Tell it as it isReplyDelete
Whether lawmakers are prepared to advocate legislative steps to withhold funds from an expanded mission is unclear. Senator Joseph R. Biden Jr., the Democratic chairman of the Foreign Relations Committee, said Sunday that as a practical matter, there was little that lawmakers could do to prevent Mr. Bush from expanding the American military mission in Iraq.
“You can’t go in like a Tinkertoy and play around and say you can’t spend the money on this piece and this piece,” Mr. Biden said on the NBC News program “Meet the Press.” “He’ll be able to keep the troops there forever, constitutionally, if he wants to.”
“As a practical matter,” Mr. Biden added, “there is no way to say, ‘Mr. President, stop.’ ”
(In a rather resignatory manner, as Biden also remarked to WP that:
Democrat Joe Biden, chairman of the Senate Foreign Relations Committee, told US television network NBC today that it was too late to surge troops into Iraq.
"It made sense to surge 60, 70, 100,000 troops before there was a civil war. There is now a civil war,'' he said.
"Civil war" again - somehow he manages to miss the significance and growing visibility of the creeping influence and hegemonic aspirations of Iran. Is it still a Shiite-Sunni religious war after it has been unveiled that the mullahs have been funding aQ insurgents as well?
Or an intra-religious war with the Shiites siding with Sunnis against the Persians? Ah, I relish that prospect.
As a jacksonian helpfully suggests:
That is why the current context of so many wanting to call Iraq a 'Civil War' and, thus, unwinnable is something that is defeatist in its outlook. By trying to fixate on a term, which implies a coherent opposition with government and control of territory with regular armed forces, those using that term are describing something that does not exist on the ground in the current situation in Iraq. By using the emotional overtones of that language, however, those using it are trying to defeat the United States via that use. What the United States is currently engaged in is an attempt to keep the larger conflict against Transnational Terrorism contained within a geographical area so as to remove broader support for terrorist cells globally and concentrate money, manpower and effort within the Middle East as a whole. As of yet no one in the Political Elite, including the President, has cited this as a major reason for actually staying in the Middle East and Iraq.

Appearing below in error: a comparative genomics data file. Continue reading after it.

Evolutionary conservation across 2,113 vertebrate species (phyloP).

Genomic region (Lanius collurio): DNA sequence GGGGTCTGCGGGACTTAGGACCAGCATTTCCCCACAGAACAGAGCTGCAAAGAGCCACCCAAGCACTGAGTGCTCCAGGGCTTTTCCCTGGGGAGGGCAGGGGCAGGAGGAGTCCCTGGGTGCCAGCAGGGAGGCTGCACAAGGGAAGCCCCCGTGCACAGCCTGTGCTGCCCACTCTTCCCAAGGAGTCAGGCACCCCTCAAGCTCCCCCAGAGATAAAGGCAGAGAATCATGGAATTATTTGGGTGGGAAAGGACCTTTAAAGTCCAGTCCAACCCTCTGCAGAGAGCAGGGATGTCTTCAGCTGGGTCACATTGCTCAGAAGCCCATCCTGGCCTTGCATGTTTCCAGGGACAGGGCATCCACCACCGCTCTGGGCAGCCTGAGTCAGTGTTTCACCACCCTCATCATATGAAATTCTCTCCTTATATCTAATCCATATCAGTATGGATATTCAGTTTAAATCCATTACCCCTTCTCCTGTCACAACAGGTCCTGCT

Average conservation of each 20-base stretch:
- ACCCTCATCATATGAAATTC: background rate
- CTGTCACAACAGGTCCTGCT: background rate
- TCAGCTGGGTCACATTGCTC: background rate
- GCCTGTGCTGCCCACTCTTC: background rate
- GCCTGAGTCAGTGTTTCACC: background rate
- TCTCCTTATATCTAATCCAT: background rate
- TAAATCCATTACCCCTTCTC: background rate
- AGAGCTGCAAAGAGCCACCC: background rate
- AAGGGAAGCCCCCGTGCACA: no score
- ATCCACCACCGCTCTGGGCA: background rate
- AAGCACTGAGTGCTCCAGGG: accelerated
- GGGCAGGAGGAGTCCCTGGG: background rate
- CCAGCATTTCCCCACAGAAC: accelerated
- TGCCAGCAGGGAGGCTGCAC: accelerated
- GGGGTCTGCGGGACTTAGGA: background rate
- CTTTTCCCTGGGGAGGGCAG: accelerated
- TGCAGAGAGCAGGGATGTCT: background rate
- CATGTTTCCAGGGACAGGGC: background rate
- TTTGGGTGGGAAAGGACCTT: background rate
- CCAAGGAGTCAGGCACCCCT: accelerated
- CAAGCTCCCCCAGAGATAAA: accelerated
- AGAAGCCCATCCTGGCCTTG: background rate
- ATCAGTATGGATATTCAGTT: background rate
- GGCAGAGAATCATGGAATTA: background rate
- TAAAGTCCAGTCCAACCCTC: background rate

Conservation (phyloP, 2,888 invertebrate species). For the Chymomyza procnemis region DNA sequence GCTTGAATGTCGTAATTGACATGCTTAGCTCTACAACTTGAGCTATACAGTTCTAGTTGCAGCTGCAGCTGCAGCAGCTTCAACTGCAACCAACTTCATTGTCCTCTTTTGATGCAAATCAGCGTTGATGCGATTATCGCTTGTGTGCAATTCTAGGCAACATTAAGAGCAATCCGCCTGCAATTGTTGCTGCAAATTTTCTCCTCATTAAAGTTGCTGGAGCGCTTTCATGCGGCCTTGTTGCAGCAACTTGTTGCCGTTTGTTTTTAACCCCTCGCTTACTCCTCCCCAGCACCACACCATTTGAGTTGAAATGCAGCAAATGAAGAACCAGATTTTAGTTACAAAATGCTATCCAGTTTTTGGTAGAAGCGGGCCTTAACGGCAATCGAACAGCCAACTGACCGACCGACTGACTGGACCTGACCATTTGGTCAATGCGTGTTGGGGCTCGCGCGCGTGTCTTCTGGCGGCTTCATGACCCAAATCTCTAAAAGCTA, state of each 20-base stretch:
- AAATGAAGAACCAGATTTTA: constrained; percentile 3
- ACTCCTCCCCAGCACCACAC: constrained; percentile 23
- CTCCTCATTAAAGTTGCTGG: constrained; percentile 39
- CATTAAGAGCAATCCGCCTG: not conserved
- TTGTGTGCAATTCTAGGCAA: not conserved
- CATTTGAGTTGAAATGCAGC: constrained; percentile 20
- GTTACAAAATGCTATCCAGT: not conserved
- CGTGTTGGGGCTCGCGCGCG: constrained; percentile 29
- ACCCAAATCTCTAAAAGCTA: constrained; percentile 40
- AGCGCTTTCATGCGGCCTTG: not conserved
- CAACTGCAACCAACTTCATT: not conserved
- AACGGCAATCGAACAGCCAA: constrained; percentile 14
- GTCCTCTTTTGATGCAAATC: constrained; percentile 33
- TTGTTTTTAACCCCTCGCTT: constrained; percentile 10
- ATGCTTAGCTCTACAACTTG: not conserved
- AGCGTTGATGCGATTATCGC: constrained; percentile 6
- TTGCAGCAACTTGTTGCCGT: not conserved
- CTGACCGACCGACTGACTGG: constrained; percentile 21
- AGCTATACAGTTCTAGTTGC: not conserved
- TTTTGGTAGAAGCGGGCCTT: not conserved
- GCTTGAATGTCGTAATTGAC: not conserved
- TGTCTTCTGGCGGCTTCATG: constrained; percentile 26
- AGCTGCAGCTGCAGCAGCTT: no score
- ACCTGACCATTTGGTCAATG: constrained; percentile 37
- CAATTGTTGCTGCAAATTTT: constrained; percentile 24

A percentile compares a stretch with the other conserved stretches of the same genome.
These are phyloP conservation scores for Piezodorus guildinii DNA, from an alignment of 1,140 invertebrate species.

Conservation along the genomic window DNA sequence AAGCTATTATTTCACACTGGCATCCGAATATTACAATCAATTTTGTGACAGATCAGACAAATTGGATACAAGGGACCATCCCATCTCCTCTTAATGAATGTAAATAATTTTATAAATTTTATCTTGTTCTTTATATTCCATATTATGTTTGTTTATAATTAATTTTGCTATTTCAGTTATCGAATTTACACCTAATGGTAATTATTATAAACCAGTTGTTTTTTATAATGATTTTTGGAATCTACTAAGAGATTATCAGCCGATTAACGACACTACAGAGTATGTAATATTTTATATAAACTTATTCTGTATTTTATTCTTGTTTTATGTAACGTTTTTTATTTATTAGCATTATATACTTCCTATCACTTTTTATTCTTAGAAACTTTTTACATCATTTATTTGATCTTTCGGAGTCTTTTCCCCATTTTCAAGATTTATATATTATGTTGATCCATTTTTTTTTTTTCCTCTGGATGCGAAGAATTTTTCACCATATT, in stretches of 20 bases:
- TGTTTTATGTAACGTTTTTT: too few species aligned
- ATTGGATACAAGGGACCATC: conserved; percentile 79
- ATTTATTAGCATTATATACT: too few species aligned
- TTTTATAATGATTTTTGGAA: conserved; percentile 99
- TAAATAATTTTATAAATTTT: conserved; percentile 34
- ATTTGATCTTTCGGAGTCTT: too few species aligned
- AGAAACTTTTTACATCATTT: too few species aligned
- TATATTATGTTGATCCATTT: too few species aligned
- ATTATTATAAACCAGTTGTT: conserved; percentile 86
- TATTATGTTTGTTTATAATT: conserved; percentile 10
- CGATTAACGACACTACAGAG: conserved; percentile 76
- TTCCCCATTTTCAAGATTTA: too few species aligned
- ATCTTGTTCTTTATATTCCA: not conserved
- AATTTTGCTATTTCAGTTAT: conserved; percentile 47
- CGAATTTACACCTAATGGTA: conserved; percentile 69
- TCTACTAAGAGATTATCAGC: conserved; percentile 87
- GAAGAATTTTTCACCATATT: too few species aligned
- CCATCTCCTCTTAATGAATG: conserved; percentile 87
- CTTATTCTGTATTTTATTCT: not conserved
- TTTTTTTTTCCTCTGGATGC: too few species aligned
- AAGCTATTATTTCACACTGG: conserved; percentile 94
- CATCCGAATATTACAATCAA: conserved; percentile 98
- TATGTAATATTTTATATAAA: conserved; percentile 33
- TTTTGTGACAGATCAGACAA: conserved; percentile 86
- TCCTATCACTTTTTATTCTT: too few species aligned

From the NYT article:
The Americans have not been the only ones underscoring the need for benchmarks. The Maliki government has pressed to gain direct command of Iraq’s 10 army divisions, insisting it should be achieved by June. Some American officials have been concerned that it is overambitious. Nevertheless, an administration official has indicated that it is among the goals.
With Fallon's appointment confirmed, and the possibility of a sea/air assault on Iran, perhaps Bush will devolve responsibility of ground forces (partially) to the Maliki government. Of course, it is surely sceptical to trust that Maliki would not simply undermine the Iraqi forces by turning them over to al-Sadr - as he has betrayed his penchant for using the Sadrists as political cover - and so this represents a crucial juncture at which Maliki himself can prove that he sides with us rather than allow sectarianism and militias to flourish in Iraq.
If he spurns this opportunity - and trust me, I wouldn't be in the least bit surprised, and neither should anyone - then it's safe to say that Maliki's authority - or whatever's left of it - should be overridden without hesitation or second-guessing.
Whit, sorry for injecting an out of date irrelevancy like I did, the Oct 12 thread was before I began posting here, the Grim article was sent to me by a Jewish friend, I had to google to find the source and did not look further. I think my friend sent it to me because of an imminent PBS program on the same subject (Wonder of Wonders!), which is coming up Thursday nite at 10 PM EST.ReplyDelete